The We Generation

Interesting essay on Strategic News Service.

A new generation is about to seize the reins of history: the Millennial generation. Born between 1978 and 2000, the Millennials currently include 95 million young people up to 30 years of age – the biggest, most diverse age cohort in the history of the nation. In 2016, they will be 100 million strong and positioned to dominate the American political scene for 30 to 40 years.

The Millennial generation has already begun to emerge as a powerful political and social force. They are smart, well-educated, open-minded, and independent – politically, socially, and philosophically. They are also a caring generation, one that is ready to put the greater good ahead of individual rewards. And they are already spearheading a period of sweeping change.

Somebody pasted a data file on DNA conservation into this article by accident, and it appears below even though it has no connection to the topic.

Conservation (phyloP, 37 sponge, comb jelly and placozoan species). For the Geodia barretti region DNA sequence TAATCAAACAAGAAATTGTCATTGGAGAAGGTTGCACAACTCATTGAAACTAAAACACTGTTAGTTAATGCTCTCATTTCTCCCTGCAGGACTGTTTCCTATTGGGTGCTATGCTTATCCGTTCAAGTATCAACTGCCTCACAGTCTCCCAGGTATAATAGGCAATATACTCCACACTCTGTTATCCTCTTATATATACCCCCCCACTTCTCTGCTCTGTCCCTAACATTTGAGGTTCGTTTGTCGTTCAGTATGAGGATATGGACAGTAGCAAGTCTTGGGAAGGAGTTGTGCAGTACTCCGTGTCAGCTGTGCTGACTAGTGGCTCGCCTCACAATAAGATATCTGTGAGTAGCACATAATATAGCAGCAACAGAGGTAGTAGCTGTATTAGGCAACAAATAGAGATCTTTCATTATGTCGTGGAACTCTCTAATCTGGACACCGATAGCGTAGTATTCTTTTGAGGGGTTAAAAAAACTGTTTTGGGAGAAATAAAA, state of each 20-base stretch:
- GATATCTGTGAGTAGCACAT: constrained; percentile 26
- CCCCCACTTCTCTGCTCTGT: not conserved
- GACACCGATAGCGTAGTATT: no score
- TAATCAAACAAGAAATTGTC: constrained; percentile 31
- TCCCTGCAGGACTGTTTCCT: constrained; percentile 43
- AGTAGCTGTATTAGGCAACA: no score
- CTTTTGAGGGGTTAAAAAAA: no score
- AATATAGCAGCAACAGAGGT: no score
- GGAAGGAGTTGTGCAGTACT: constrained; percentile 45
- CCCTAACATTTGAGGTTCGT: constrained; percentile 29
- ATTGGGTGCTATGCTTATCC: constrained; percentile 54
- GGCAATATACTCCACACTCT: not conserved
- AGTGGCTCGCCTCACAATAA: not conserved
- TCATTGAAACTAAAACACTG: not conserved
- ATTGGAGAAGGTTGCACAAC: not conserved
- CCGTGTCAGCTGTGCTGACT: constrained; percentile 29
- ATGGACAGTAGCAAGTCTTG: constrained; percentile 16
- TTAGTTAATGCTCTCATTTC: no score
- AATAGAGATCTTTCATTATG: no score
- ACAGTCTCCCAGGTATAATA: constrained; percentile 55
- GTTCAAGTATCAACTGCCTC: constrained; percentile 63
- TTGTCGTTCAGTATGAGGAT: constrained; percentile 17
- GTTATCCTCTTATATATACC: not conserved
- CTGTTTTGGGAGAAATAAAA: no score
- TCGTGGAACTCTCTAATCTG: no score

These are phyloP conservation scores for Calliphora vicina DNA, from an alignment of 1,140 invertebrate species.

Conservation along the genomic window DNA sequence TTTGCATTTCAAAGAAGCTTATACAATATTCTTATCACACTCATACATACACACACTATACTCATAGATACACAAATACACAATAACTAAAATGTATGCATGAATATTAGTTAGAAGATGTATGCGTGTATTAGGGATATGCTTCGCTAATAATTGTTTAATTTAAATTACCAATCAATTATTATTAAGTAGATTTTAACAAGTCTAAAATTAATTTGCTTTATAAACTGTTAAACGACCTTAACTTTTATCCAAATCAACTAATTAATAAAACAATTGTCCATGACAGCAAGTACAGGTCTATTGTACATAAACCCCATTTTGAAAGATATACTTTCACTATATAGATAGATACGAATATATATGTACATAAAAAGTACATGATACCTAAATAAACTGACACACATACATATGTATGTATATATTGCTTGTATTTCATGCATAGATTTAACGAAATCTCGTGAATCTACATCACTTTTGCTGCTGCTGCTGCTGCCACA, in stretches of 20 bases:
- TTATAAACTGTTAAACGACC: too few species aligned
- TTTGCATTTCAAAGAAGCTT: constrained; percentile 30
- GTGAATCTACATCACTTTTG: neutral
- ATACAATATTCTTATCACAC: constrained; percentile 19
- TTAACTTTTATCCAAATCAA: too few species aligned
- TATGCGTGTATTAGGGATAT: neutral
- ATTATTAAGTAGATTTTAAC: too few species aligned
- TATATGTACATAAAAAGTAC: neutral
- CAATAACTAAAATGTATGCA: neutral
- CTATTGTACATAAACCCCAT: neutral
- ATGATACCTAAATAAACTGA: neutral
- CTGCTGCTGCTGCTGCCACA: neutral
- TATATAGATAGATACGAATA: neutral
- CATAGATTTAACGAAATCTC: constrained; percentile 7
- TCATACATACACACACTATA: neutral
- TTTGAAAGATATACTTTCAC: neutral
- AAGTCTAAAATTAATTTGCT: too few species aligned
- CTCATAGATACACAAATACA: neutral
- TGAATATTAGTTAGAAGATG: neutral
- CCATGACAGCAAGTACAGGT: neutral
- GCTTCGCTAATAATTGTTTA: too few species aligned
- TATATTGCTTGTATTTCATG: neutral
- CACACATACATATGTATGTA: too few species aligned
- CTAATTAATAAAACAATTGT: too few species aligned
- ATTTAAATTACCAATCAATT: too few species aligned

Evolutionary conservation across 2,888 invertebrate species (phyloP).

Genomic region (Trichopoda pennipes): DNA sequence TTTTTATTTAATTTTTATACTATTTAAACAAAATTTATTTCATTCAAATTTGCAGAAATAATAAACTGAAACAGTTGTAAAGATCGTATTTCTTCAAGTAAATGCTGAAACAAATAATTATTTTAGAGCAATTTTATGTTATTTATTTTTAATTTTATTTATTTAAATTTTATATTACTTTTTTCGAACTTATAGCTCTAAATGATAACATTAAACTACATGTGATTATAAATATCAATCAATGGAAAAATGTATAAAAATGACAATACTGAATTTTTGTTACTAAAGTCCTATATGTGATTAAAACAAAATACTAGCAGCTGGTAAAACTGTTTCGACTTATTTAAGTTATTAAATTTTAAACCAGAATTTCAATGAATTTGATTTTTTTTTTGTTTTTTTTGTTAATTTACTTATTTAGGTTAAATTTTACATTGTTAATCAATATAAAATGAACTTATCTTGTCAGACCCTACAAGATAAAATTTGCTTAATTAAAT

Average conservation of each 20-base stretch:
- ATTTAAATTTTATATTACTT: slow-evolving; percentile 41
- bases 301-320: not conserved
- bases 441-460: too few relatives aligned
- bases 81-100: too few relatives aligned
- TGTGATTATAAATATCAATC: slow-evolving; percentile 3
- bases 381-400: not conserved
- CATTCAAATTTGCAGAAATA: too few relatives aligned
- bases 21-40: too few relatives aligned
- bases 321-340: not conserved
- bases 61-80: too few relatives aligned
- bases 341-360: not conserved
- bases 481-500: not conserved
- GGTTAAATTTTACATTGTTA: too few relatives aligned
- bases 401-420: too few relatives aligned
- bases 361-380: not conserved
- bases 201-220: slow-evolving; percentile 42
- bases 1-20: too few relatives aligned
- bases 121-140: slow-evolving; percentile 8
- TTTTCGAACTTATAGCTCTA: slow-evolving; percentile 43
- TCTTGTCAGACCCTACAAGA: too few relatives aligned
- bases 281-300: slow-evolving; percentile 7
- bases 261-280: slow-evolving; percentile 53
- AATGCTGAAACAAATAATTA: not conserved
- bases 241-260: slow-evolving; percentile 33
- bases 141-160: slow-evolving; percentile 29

For our new book, Generation We: How American Youth Are Taking Over America and the World Forever, Eric Greenberg sponsored a major research study into the characteristics of the Millennial generation. It was conducted by Gerstein | Agne Strategic Communications, one of the most respected research organizations in the U.S., and included both extensive oral and written surveys and a series of in-depth focus groups. The Greenberg Millennials Study (GMS) offers the most detailed portrait available of the attitudes and values of today’s youth, and we’ve supplemented it with extensive research into other indicators of the behaviors and beliefs of the Millennials.

The GMS began with an in-depth national survey of 2,000 individuals of mixed gender, aged 18 to 29, conducted from July 20 to August 1, 2007. The study also included a series of 12 geographically and demographically diverse focus groups, conducted during the first week of December 2007. Each group focused on a particular demographic subset of the Millennial generation.

Taken together, the 12 focus groups captured a unique cross-section of various slices of the Millennial pie and provided some vivid personal stories and testimony to flesh out the more general observations made possible by the broader survey.

This research revealed that the Millennials are very different from Baby Boomers and Gen-Xers, and are now creating a new politics in America.